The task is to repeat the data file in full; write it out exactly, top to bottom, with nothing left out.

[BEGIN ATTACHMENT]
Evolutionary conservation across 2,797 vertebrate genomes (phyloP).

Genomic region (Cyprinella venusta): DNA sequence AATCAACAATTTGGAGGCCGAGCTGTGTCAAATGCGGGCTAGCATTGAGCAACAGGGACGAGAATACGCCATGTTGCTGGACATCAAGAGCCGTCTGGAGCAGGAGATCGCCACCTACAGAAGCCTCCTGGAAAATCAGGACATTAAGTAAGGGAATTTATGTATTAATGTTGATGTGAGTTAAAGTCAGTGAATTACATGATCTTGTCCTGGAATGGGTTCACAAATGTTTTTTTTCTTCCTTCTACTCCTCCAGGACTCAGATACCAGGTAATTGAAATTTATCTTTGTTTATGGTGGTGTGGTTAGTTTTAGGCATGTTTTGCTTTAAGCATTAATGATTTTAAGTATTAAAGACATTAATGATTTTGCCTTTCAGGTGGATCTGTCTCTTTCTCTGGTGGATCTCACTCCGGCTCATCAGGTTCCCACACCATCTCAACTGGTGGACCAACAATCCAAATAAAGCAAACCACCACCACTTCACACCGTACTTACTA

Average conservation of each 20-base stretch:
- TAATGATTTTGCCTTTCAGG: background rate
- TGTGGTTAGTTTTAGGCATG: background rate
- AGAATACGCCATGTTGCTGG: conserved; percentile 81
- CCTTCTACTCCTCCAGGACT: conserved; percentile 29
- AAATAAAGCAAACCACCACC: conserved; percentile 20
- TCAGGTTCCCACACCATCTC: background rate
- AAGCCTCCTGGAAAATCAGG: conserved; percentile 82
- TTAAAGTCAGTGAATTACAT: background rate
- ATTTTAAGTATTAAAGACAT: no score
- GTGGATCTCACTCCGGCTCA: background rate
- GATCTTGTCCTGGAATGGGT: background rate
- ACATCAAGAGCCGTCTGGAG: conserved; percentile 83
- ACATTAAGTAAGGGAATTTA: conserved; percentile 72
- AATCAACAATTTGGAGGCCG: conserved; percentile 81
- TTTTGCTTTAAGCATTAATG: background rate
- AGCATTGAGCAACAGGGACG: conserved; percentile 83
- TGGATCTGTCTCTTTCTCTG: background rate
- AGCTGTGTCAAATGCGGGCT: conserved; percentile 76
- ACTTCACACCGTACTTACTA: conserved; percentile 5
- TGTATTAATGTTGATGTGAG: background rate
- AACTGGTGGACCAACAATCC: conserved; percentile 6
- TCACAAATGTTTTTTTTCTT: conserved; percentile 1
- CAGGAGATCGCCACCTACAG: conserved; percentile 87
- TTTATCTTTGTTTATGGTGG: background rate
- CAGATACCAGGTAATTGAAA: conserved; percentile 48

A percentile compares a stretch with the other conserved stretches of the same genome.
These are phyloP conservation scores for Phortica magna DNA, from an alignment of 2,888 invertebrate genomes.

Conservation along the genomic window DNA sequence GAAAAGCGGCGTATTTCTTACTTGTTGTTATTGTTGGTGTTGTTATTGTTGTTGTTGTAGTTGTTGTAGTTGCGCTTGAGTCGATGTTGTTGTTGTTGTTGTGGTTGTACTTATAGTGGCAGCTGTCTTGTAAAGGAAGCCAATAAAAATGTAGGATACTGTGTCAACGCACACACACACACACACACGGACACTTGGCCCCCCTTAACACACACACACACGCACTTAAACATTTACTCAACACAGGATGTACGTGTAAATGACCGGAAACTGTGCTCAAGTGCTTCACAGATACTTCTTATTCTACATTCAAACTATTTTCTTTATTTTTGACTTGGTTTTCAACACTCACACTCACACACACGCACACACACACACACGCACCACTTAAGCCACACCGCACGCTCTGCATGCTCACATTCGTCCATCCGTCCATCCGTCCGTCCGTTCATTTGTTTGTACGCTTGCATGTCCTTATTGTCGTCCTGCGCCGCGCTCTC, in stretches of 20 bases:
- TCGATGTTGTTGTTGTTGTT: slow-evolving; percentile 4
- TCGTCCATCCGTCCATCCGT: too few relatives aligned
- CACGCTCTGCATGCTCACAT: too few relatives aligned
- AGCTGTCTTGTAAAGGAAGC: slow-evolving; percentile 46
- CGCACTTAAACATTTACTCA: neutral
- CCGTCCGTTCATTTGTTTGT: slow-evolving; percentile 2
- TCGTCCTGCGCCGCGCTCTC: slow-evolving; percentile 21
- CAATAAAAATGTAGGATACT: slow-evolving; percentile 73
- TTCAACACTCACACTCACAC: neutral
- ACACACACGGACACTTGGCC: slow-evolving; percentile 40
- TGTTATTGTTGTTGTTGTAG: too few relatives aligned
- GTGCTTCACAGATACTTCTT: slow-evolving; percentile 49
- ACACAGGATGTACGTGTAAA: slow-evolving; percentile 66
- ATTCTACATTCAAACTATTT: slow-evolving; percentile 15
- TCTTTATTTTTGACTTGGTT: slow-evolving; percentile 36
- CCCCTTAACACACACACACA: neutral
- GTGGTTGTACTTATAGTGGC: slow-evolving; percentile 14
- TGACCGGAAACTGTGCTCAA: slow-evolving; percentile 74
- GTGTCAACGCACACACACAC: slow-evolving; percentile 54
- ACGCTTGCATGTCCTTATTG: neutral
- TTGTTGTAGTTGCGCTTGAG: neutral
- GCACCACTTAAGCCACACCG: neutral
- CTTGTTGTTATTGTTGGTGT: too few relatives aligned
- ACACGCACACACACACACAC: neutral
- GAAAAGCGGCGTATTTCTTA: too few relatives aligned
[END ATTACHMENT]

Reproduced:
Evolutionary conservation across 2,797 vertebrate genomes (phyloP).

Genomic region (Cyprinella venusta): DNA sequence AATCAACAATTTGGAGGCCGAGCTGTGTCAAATGCGGGCTAGCATTGAGCAACAGGGACGAGAATACGCCATGTTGCTGGACATCAAGAGCCGTCTGGAGCAGGAGATCGCCACCTACAGAAGCCTCCTGGAAAATCAGGACATTAAGTAAGGGAATTTATGTATTAATGTTGATGTGAGTTAAAGTCAGTGAATTACATGATCTTGTCCTGGAATGGGTTCACAAATGTTTTTTTTCTTCCTTCTACTCCTCCAGGACTCAGATACCAGGTAATTGAAATTTATCTTTGTTTATGGTGGTGTGGTTAGTTTTAGGCATGTTTTGCTTTAAGCATTAATGATTTTAAGTATTAAAGACATTAATGATTTTGCCTTTCAGGTGGATCTGTCTCTTTCTCTGGTGGATCTCACTCCGGCTCATCAGGTTCCCACACCATCTCAACTGGTGGACCAACAATCCAAATAAAGCAAACCACCACCACTTCACACCGTACTTACTA

Average conservation of each 20-base stretch:
- TAATGATTTTGCCTTTCAGG: background rate
- TGTGGTTAGTTTTAGGCATG: background rate
- AGAATACGCCATGTTGCTGG: conserved; percentile 81
- CCTTCTACTCCTCCAGGACT: conserved; percentile 29
- AAATAAAGCAAACCACCACC: conserved; percentile 20
- TCAGGTTCCCACACCATCTC: background rate
- AAGCCTCCTGGAAAATCAGG: conserved; percentile 82
- TTAAAGTCAGTGAATTACAT: background rate
- ATTTTAAGTATTAAAGACAT: no score
- GTGGATCTCACTCCGGCTCA: background rate
- GATCTTGTCCTGGAATGGGT: background rate
- ACATCAAGAGCCGTCTGGAG: conserved; percentile 83
- ACATTAAGTAAGGGAATTTA: conserved; percentile 72
- AATCAACAATTTGGAGGCCG: conserved; percentile 81
- TTTTGCTTTAAGCATTAATG: background rate
- AGCATTGAGCAACAGGGACG: conserved; percentile 83
- TGGATCTGTCTCTTTCTCTG: background rate
- AGCTGTGTCAAATGCGGGCT: conserved; percentile 76
- ACTTCACACCGTACTTACTA: conserved; percentile 5
- TGTATTAATGTTGATGTGAG: background rate
- AACTGGTGGACCAACAATCC: conserved; percentile 6
- TCACAAATGTTTTTTTTCTT: conserved; percentile 1
- CAGGAGATCGCCACCTACAG: conserved; percentile 87
- TTTATCTTTGTTTATGGTGG: background rate
- CAGATACCAGGTAATTGAAA: conserved; percentile 48

A percentile compares a stretch with the other conserved stretches of the same genome.
These are phyloP conservation scores for Phortica magna DNA, from an alignment of 2,888 invertebrate genomes.

Conservation along the genomic window DNA sequence GAAAAGCGGCGTATTTCTTACTTGTTGTTATTGTTGGTGTTGTTATTGTTGTTGTTGTAGTTGTTGTAGTTGCGCTTGAGTCGATGTTGTTGTTGTTGTTGTGGTTGTACTTATAGTGGCAGCTGTCTTGTAAAGGAAGCCAATAAAAATGTAGGATACTGTGTCAACGCACACACACACACACACACGGACACTTGGCCCCCCTTAACACACACACACACGCACTTAAACATTTACTCAACACAGGATGTACGTGTAAATGACCGGAAACTGTGCTCAAGTGCTTCACAGATACTTCTTATTCTACATTCAAACTATTTTCTTTATTTTTGACTTGGTTTTCAACACTCACACTCACACACACGCACACACACACACACGCACCACTTAAGCCACACCGCACGCTCTGCATGCTCACATTCGTCCATCCGTCCATCCGTCCGTCCGTTCATTTGTTTGTACGCTTGCATGTCCTTATTGTCGTCCTGCGCCGCGCTCTC, in stretches of 20 bases:
- TCGATGTTGTTGTTGTTGTT: slow-evolving; percentile 4
- TCGTCCATCCGTCCATCCGT: too few relatives aligned
- CACGCTCTGCATGCTCACAT: too few relatives aligned
- AGCTGTCTTGTAAAGGAAGC: slow-evolving; percentile 46
- CGCACTTAAACATTTACTCA: neutral
- CCGTCCGTTCATTTGTTTGT: slow-evolving; percentile 2
- TCGTCCTGCGCCGCGCTCTC: slow-evolving; percentile 21
- CAATAAAAATGTAGGATACT: slow-evolving; percentile 73
- TTCAACACTCACACTCACAC: neutral
- ACACACACGGACACTTGGCC: slow-evolving; percentile 40
- TGTTATTGTTGTTGTTGTAG: too few relatives aligned
- GTGCTTCACAGATACTTCTT: slow-evolving; percentile 49
- ACACAGGATGTACGTGTAAA: slow-evolving; percentile 66
- ATTCTACATTCAAACTATTT: slow-evolving; percentile 15
- TCTTTATTTTTGACTTGGTT: slow-evolving; percentile 36
- CCCCTTAACACACACACACA: neutral
- GTGGTTGTACTTATAGTGGC: slow-evolving; percentile 14
- TGACCGGAAACTGTGCTCAA: slow-evolving; percentile 74
- GTGTCAACGCACACACACAC: slow-evolving; percentile 54
- ACGCTTGCATGTCCTTATTG: neutral
- TTGTTGTAGTTGCGCTTGAG: neutral
- GCACCACTTAAGCCACACCG: neutral
- CTTGTTGTTATTGTTGGTGT: too few relatives aligned
- ACACGCACACACACACACAC: neutral
- GAAAAGCGGCGTATTTCTTA: too few relatives aligned